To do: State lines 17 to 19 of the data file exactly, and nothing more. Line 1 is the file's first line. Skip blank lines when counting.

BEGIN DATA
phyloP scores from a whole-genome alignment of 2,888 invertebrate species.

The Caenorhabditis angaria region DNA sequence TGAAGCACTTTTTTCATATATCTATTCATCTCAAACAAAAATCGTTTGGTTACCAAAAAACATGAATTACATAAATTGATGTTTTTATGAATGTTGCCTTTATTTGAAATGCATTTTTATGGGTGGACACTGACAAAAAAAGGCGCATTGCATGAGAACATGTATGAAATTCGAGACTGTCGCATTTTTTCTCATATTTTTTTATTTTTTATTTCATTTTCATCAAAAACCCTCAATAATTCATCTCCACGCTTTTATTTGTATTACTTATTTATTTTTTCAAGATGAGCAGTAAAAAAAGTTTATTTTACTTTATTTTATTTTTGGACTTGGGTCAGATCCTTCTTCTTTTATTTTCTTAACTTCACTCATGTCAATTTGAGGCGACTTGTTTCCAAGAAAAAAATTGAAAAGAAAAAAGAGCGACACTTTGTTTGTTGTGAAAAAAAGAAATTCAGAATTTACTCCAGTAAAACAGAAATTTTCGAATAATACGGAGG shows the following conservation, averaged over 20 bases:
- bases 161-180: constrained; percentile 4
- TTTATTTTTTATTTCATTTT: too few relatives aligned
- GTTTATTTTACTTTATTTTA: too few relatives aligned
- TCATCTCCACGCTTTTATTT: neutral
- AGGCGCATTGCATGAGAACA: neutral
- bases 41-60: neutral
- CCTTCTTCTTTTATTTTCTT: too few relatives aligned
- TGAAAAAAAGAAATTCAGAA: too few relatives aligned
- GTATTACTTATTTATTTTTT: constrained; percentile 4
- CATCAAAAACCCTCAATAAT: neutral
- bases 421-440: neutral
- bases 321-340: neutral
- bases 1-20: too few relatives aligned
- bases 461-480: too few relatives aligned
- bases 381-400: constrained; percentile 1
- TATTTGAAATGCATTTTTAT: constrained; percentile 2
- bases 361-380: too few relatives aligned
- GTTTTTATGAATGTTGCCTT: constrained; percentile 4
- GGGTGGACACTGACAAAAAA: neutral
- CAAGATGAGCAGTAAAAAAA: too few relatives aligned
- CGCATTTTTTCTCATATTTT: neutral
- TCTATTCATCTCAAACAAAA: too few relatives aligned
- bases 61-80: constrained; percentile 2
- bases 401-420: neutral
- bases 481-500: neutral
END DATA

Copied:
- bases 381-400: constrained; percentile 1
- TATTTGAAATGCATTTTTAT: constrained; percentile 2
- bases 361-380: too few relatives aligned